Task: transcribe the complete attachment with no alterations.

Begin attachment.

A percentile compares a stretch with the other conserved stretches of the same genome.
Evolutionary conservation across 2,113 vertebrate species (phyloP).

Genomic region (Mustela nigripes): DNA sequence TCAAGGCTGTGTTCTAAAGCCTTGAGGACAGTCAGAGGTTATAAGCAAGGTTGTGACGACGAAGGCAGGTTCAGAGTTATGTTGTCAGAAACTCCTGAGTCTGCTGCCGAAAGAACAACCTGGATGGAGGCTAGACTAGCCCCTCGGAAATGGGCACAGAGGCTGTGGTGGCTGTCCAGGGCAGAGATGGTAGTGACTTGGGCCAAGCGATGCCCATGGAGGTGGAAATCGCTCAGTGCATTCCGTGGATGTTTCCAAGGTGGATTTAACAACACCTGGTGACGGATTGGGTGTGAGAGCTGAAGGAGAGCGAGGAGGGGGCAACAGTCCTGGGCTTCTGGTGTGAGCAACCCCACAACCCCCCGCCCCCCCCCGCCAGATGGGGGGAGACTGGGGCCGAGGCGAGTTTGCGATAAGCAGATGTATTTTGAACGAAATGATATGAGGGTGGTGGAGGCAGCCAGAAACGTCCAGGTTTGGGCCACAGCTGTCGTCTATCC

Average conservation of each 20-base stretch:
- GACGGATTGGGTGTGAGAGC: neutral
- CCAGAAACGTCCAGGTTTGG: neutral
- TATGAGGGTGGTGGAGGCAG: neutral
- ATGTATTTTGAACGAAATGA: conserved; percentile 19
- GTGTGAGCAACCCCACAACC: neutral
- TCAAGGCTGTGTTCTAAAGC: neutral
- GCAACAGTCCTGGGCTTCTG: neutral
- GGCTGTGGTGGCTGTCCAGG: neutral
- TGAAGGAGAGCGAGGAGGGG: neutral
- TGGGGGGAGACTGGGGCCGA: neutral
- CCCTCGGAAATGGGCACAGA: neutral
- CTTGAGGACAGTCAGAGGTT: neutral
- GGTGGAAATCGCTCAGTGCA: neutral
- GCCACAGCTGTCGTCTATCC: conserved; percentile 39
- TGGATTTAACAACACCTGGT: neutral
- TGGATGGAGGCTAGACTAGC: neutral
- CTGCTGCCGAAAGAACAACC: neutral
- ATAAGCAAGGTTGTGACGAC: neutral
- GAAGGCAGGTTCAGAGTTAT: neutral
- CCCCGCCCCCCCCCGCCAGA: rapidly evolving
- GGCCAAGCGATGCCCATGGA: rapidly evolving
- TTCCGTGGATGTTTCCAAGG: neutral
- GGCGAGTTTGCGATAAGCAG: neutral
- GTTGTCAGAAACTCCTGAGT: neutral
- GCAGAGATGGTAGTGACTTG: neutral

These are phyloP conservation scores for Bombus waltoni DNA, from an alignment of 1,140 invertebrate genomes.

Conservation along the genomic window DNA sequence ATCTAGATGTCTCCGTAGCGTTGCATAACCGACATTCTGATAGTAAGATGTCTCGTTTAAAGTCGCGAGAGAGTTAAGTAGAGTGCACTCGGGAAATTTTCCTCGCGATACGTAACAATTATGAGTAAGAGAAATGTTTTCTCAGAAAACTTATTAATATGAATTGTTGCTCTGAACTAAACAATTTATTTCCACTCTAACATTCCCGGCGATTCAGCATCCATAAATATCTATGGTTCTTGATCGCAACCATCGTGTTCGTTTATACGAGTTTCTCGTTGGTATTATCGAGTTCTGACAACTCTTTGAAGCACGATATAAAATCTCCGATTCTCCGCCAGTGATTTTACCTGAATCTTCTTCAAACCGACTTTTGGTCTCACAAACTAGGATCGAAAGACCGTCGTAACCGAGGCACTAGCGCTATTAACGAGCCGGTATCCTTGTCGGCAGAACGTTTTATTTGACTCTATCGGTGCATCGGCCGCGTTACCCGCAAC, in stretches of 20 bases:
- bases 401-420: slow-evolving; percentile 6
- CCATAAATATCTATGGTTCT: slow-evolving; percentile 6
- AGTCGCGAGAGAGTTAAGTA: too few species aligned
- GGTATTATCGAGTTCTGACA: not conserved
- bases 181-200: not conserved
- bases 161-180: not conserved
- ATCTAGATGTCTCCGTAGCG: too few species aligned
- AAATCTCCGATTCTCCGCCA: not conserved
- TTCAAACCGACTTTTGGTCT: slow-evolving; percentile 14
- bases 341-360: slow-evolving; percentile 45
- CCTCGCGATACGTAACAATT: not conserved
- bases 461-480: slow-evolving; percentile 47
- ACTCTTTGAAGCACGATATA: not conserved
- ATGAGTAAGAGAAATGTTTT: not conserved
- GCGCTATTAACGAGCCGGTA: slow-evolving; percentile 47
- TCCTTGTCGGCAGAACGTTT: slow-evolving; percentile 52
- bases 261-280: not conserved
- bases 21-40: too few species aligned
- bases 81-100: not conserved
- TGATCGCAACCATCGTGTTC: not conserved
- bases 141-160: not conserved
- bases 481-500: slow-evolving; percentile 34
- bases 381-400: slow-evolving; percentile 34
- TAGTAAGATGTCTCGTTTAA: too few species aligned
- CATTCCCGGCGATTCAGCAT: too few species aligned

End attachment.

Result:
A percentile compares a stretch with the other conserved stretches of the same genome.
Evolutionary conservation across 2,113 vertebrate species (phyloP).

Genomic region (Mustela nigripes): DNA sequence TCAAGGCTGTGTTCTAAAGCCTTGAGGACAGTCAGAGGTTATAAGCAAGGTTGTGACGACGAAGGCAGGTTCAGAGTTATGTTGTCAGAAACTCCTGAGTCTGCTGCCGAAAGAACAACCTGGATGGAGGCTAGACTAGCCCCTCGGAAATGGGCACAGAGGCTGTGGTGGCTGTCCAGGGCAGAGATGGTAGTGACTTGGGCCAAGCGATGCCCATGGAGGTGGAAATCGCTCAGTGCATTCCGTGGATGTTTCCAAGGTGGATTTAACAACACCTGGTGACGGATTGGGTGTGAGAGCTGAAGGAGAGCGAGGAGGGGGCAACAGTCCTGGGCTTCTGGTGTGAGCAACCCCACAACCCCCCGCCCCCCCCCGCCAGATGGGGGGAGACTGGGGCCGAGGCGAGTTTGCGATAAGCAGATGTATTTTGAACGAAATGATATGAGGGTGGTGGAGGCAGCCAGAAACGTCCAGGTTTGGGCCACAGCTGTCGTCTATCC

Average conservation of each 20-base stretch:
- GACGGATTGGGTGTGAGAGC: neutral
- CCAGAAACGTCCAGGTTTGG: neutral
- TATGAGGGTGGTGGAGGCAG: neutral
- ATGTATTTTGAACGAAATGA: conserved; percentile 19
- GTGTGAGCAACCCCACAACC: neutral
- TCAAGGCTGTGTTCTAAAGC: neutral
- GCAACAGTCCTGGGCTTCTG: neutral
- GGCTGTGGTGGCTGTCCAGG: neutral
- TGAAGGAGAGCGAGGAGGGG: neutral
- TGGGGGGAGACTGGGGCCGA: neutral
- CCCTCGGAAATGGGCACAGA: neutral
- CTTGAGGACAGTCAGAGGTT: neutral
- GGTGGAAATCGCTCAGTGCA: neutral
- GCCACAGCTGTCGTCTATCC: conserved; percentile 39
- TGGATTTAACAACACCTGGT: neutral
- TGGATGGAGGCTAGACTAGC: neutral
- CTGCTGCCGAAAGAACAACC: neutral
- ATAAGCAAGGTTGTGACGAC: neutral
- GAAGGCAGGTTCAGAGTTAT: neutral
- CCCCGCCCCCCCCCGCCAGA: rapidly evolving
- GGCCAAGCGATGCCCATGGA: rapidly evolving
- TTCCGTGGATGTTTCCAAGG: neutral
- GGCGAGTTTGCGATAAGCAG: neutral
- GTTGTCAGAAACTCCTGAGT: neutral
- GCAGAGATGGTAGTGACTTG: neutral

These are phyloP conservation scores for Bombus waltoni DNA, from an alignment of 1,140 invertebrate genomes.

Conservation along the genomic window DNA sequence ATCTAGATGTCTCCGTAGCGTTGCATAACCGACATTCTGATAGTAAGATGTCTCGTTTAAAGTCGCGAGAGAGTTAAGTAGAGTGCACTCGGGAAATTTTCCTCGCGATACGTAACAATTATGAGTAAGAGAAATGTTTTCTCAGAAAACTTATTAATATGAATTGTTGCTCTGAACTAAACAATTTATTTCCACTCTAACATTCCCGGCGATTCAGCATCCATAAATATCTATGGTTCTTGATCGCAACCATCGTGTTCGTTTATACGAGTTTCTCGTTGGTATTATCGAGTTCTGACAACTCTTTGAAGCACGATATAAAATCTCCGATTCTCCGCCAGTGATTTTACCTGAATCTTCTTCAAACCGACTTTTGGTCTCACAAACTAGGATCGAAAGACCGTCGTAACCGAGGCACTAGCGCTATTAACGAGCCGGTATCCTTGTCGGCAGAACGTTTTATTTGACTCTATCGGTGCATCGGCCGCGTTACCCGCAAC, in stretches of 20 bases:
- bases 401-420: slow-evolving; percentile 6
- CCATAAATATCTATGGTTCT: slow-evolving; percentile 6
- AGTCGCGAGAGAGTTAAGTA: too few species aligned
- GGTATTATCGAGTTCTGACA: not conserved
- bases 181-200: not conserved
- bases 161-180: not conserved
- ATCTAGATGTCTCCGTAGCG: too few species aligned
- AAATCTCCGATTCTCCGCCA: not conserved
- TTCAAACCGACTTTTGGTCT: slow-evolving; percentile 14
- bases 341-360: slow-evolving; percentile 45
- CCTCGCGATACGTAACAATT: not conserved
- bases 461-480: slow-evolving; percentile 47
- ACTCTTTGAAGCACGATATA: not conserved
- ATGAGTAAGAGAAATGTTTT: not conserved
- GCGCTATTAACGAGCCGGTA: slow-evolving; percentile 47
- TCCTTGTCGGCAGAACGTTT: slow-evolving; percentile 52
- bases 261-280: not conserved
- bases 21-40: too few species aligned
- bases 81-100: not conserved
- TGATCGCAACCATCGTGTTC: not conserved
- bases 141-160: not conserved
- bases 481-500: slow-evolving; percentile 34
- bases 381-400: slow-evolving; percentile 34
- TAGTAAGATGTCTCGTTTAA: too few species aligned
- CATTCCCGGCGATTCAGCAT: too few species aligned